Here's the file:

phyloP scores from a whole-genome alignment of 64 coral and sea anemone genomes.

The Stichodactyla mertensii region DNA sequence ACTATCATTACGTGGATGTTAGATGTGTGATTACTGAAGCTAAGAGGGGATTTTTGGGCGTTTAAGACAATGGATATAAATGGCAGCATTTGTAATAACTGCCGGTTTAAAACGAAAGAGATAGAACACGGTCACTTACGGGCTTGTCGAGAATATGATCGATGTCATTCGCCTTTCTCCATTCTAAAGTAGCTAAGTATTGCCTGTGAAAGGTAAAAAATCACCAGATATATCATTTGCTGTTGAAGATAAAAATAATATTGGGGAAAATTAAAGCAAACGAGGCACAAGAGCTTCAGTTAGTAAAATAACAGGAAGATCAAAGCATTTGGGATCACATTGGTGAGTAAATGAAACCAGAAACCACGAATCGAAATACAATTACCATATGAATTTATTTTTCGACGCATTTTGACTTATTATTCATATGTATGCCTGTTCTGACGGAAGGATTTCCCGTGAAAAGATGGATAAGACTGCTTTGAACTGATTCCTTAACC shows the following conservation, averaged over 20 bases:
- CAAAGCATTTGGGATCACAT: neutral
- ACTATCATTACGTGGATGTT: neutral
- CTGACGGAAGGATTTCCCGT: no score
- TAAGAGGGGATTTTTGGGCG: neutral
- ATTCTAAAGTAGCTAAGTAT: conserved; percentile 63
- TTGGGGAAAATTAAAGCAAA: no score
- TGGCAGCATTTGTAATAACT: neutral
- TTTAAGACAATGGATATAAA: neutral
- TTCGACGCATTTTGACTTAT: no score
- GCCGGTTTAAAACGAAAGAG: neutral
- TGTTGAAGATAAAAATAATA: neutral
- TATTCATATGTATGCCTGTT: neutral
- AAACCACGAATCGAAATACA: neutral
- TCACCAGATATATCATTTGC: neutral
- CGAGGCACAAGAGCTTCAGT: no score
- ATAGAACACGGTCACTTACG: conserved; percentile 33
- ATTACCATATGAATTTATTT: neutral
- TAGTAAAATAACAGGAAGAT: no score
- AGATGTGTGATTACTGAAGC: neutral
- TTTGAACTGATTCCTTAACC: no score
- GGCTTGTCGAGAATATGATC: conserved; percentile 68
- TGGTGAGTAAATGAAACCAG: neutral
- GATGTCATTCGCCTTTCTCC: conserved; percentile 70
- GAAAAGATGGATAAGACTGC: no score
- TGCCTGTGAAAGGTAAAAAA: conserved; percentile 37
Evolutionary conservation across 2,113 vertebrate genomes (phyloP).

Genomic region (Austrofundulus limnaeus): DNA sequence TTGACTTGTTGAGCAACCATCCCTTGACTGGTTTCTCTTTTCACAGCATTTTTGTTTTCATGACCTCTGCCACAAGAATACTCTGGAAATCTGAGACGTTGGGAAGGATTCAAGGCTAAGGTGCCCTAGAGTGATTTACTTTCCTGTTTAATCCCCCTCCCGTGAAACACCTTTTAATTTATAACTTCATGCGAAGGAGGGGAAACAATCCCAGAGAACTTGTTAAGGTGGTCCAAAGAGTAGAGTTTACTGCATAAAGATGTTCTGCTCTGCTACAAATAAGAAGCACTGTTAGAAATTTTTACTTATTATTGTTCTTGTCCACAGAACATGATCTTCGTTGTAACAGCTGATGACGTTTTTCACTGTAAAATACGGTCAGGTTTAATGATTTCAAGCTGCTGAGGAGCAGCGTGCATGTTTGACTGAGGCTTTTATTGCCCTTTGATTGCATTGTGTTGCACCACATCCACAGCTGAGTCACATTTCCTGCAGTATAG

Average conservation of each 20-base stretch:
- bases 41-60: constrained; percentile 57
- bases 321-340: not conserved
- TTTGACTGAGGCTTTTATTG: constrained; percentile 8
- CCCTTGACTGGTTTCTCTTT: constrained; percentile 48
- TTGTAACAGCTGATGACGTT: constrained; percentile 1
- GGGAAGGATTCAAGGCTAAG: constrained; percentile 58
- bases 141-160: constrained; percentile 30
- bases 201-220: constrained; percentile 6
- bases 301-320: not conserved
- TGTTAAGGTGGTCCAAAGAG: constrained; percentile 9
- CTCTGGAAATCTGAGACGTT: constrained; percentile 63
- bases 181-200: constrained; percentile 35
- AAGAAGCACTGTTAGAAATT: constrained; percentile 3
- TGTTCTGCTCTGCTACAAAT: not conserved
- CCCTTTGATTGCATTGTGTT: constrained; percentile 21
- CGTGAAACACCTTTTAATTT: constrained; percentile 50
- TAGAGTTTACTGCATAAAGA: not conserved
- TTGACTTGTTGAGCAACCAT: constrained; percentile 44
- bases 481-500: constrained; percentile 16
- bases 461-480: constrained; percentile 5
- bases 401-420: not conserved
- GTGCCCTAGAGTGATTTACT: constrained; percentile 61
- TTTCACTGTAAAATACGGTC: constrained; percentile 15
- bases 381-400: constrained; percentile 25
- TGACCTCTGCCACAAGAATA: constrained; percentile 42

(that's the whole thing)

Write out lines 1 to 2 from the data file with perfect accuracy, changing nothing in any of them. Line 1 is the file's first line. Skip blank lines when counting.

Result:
phyloP scores from a whole-genome alignment of 64 coral and sea anemone genomes.

The Stichodactyla mertensii region DNA sequence ACTATCATTACGTGGATGTTAGATGTGTGATTACTGAAGCTAAGAGGGGATTTTTGGGCGTTTAAGACAATGGATATAAATGGCAGCATTTGTAATAACTGCCGGTTTAAAACGAAAGAGATAGAACACGGTCACTTACGGGCTTGTCGAGAATATGATCGATGTCATTCGCCTTTCTCCATTCTAAAGTAGCTAAGTATTGCCTGTGAAAGGTAAAAAATCACCAGATATATCATTTGCTGTTGAAGATAAAAATAATATTGGGGAAAATTAAAGCAAACGAGGCACAAGAGCTTCAGTTAGTAAAATAACAGGAAGATCAAAGCATTTGGGATCACATTGGTGAGTAAATGAAACCAGAAACCACGAATCGAAATACAATTACCATATGAATTTATTTTTCGACGCATTTTGACTTATTATTCATATGTATGCCTGTTCTGACGGAAGGATTTCCCGTGAAAAGATGGATAAGACTGCTTTGAACTGATTCCTTAACC shows the following conservation, averaged over 20 bases: